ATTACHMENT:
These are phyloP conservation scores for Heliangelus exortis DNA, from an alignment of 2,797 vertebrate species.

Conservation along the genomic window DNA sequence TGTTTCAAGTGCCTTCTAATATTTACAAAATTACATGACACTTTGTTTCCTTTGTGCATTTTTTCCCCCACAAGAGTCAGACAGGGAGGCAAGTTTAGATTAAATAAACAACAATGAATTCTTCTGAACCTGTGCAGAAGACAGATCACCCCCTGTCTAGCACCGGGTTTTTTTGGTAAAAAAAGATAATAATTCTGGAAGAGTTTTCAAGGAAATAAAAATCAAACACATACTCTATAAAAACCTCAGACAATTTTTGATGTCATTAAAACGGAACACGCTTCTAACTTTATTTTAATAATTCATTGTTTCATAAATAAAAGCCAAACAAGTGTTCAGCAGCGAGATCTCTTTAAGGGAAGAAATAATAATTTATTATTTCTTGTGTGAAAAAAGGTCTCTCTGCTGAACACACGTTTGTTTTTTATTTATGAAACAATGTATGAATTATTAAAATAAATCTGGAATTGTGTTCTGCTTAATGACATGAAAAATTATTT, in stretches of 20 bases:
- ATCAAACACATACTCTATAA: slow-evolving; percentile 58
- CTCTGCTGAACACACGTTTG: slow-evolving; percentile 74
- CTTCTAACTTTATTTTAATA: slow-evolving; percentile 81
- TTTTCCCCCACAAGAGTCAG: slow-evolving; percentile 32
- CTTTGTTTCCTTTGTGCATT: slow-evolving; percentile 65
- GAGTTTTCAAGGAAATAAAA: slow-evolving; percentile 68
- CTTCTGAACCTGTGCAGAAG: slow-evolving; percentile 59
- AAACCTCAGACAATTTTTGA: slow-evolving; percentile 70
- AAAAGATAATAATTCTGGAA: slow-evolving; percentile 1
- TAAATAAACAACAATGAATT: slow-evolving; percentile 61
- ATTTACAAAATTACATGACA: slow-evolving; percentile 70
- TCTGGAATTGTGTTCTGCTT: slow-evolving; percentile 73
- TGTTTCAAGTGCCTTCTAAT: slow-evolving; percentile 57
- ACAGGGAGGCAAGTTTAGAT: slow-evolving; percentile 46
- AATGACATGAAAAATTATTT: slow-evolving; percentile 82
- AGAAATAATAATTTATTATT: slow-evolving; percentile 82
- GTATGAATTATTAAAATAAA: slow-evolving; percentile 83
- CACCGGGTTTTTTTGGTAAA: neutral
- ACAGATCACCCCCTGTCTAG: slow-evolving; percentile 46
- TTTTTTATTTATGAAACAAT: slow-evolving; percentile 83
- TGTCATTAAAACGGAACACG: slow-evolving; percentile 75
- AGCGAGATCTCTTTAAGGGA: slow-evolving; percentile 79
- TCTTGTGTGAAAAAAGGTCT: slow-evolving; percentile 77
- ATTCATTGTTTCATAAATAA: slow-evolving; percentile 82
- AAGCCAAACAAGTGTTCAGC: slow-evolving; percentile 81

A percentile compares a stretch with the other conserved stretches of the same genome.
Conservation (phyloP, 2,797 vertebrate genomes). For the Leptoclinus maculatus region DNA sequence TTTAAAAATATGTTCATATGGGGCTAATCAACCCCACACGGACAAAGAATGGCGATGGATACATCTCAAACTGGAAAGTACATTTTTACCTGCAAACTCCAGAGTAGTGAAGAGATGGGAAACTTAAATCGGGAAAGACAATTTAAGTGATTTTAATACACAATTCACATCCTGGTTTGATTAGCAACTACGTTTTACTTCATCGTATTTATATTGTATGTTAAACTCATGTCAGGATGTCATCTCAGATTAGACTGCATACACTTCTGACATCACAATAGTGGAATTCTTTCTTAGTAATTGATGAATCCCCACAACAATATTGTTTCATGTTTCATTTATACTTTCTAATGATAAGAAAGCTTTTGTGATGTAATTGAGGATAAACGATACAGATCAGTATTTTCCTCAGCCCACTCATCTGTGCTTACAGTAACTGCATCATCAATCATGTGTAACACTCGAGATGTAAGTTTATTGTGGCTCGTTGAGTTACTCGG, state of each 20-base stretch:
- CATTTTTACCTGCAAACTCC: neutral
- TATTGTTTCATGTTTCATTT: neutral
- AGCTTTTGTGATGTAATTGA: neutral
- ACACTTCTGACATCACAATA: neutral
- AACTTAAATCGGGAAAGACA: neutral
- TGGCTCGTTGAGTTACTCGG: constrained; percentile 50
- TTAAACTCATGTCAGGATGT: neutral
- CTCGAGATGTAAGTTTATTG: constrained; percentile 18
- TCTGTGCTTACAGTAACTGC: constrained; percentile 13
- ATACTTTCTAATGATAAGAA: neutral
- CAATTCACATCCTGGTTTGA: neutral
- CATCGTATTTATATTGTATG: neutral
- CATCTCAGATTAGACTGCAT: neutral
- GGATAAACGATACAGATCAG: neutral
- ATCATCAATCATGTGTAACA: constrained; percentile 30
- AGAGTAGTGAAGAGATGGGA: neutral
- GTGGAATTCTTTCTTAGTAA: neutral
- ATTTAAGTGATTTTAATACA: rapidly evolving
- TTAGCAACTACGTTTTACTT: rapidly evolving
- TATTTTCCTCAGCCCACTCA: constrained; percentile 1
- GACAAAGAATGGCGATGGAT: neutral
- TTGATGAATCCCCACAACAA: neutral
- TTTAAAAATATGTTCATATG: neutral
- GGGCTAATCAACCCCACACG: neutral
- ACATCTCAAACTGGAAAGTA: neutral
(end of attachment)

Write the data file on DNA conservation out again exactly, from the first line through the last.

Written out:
These are phyloP conservation scores for Heliangelus exortis DNA, from an alignment of 2,797 vertebrate species.

Conservation along the genomic window DNA sequence TGTTTCAAGTGCCTTCTAATATTTACAAAATTACATGACACTTTGTTTCCTTTGTGCATTTTTTCCCCCACAAGAGTCAGACAGGGAGGCAAGTTTAGATTAAATAAACAACAATGAATTCTTCTGAACCTGTGCAGAAGACAGATCACCCCCTGTCTAGCACCGGGTTTTTTTGGTAAAAAAAGATAATAATTCTGGAAGAGTTTTCAAGGAAATAAAAATCAAACACATACTCTATAAAAACCTCAGACAATTTTTGATGTCATTAAAACGGAACACGCTTCTAACTTTATTTTAATAATTCATTGTTTCATAAATAAAAGCCAAACAAGTGTTCAGCAGCGAGATCTCTTTAAGGGAAGAAATAATAATTTATTATTTCTTGTGTGAAAAAAGGTCTCTCTGCTGAACACACGTTTGTTTTTTATTTATGAAACAATGTATGAATTATTAAAATAAATCTGGAATTGTGTTCTGCTTAATGACATGAAAAATTATTT, in stretches of 20 bases:
- ATCAAACACATACTCTATAA: slow-evolving; percentile 58
- CTCTGCTGAACACACGTTTG: slow-evolving; percentile 74
- CTTCTAACTTTATTTTAATA: slow-evolving; percentile 81
- TTTTCCCCCACAAGAGTCAG: slow-evolving; percentile 32
- CTTTGTTTCCTTTGTGCATT: slow-evolving; percentile 65
- GAGTTTTCAAGGAAATAAAA: slow-evolving; percentile 68
- CTTCTGAACCTGTGCAGAAG: slow-evolving; percentile 59
- AAACCTCAGACAATTTTTGA: slow-evolving; percentile 70
- AAAAGATAATAATTCTGGAA: slow-evolving; percentile 1
- TAAATAAACAACAATGAATT: slow-evolving; percentile 61
- ATTTACAAAATTACATGACA: slow-evolving; percentile 70
- TCTGGAATTGTGTTCTGCTT: slow-evolving; percentile 73
- TGTTTCAAGTGCCTTCTAAT: slow-evolving; percentile 57
- ACAGGGAGGCAAGTTTAGAT: slow-evolving; percentile 46
- AATGACATGAAAAATTATTT: slow-evolving; percentile 82
- AGAAATAATAATTTATTATT: slow-evolving; percentile 82
- GTATGAATTATTAAAATAAA: slow-evolving; percentile 83
- CACCGGGTTTTTTTGGTAAA: neutral
- ACAGATCACCCCCTGTCTAG: slow-evolving; percentile 46
- TTTTTTATTTATGAAACAAT: slow-evolving; percentile 83
- TGTCATTAAAACGGAACACG: slow-evolving; percentile 75
- AGCGAGATCTCTTTAAGGGA: slow-evolving; percentile 79
- TCTTGTGTGAAAAAAGGTCT: slow-evolving; percentile 77
- ATTCATTGTTTCATAAATAA: slow-evolving; percentile 82
- AAGCCAAACAAGTGTTCAGC: slow-evolving; percentile 81

A percentile compares a stretch with the other conserved stretches of the same genome.
Conservation (phyloP, 2,797 vertebrate genomes). For the Leptoclinus maculatus region DNA sequence TTTAAAAATATGTTCATATGGGGCTAATCAACCCCACACGGACAAAGAATGGCGATGGATACATCTCAAACTGGAAAGTACATTTTTACCTGCAAACTCCAGAGTAGTGAAGAGATGGGAAACTTAAATCGGGAAAGACAATTTAAGTGATTTTAATACACAATTCACATCCTGGTTTGATTAGCAACTACGTTTTACTTCATCGTATTTATATTGTATGTTAAACTCATGTCAGGATGTCATCTCAGATTAGACTGCATACACTTCTGACATCACAATAGTGGAATTCTTTCTTAGTAATTGATGAATCCCCACAACAATATTGTTTCATGTTTCATTTATACTTTCTAATGATAAGAAAGCTTTTGTGATGTAATTGAGGATAAACGATACAGATCAGTATTTTCCTCAGCCCACTCATCTGTGCTTACAGTAACTGCATCATCAATCATGTGTAACACTCGAGATGTAAGTTTATTGTGGCTCGTTGAGTTACTCGG, state of each 20-base stretch:
- CATTTTTACCTGCAAACTCC: neutral
- TATTGTTTCATGTTTCATTT: neutral
- AGCTTTTGTGATGTAATTGA: neutral
- ACACTTCTGACATCACAATA: neutral
- AACTTAAATCGGGAAAGACA: neutral
- TGGCTCGTTGAGTTACTCGG: constrained; percentile 50
- TTAAACTCATGTCAGGATGT: neutral
- CTCGAGATGTAAGTTTATTG: constrained; percentile 18
- TCTGTGCTTACAGTAACTGC: constrained; percentile 13
- ATACTTTCTAATGATAAGAA: neutral
- CAATTCACATCCTGGTTTGA: neutral
- CATCGTATTTATATTGTATG: neutral
- CATCTCAGATTAGACTGCAT: neutral
- GGATAAACGATACAGATCAG: neutral
- ATCATCAATCATGTGTAACA: constrained; percentile 30
- AGAGTAGTGAAGAGATGGGA: neutral
- GTGGAATTCTTTCTTAGTAA: neutral
- ATTTAAGTGATTTTAATACA: rapidly evolving
- TTAGCAACTACGTTTTACTT: rapidly evolving
- TATTTTCCTCAGCCCACTCA: constrained; percentile 1
- GACAAAGAATGGCGATGGAT: neutral
- TTGATGAATCCCCACAACAA: neutral
- TTTAAAAATATGTTCATATG: neutral
- GGGCTAATCAACCCCACACG: neutral
- ACATCTCAAACTGGAAAGTA: neutral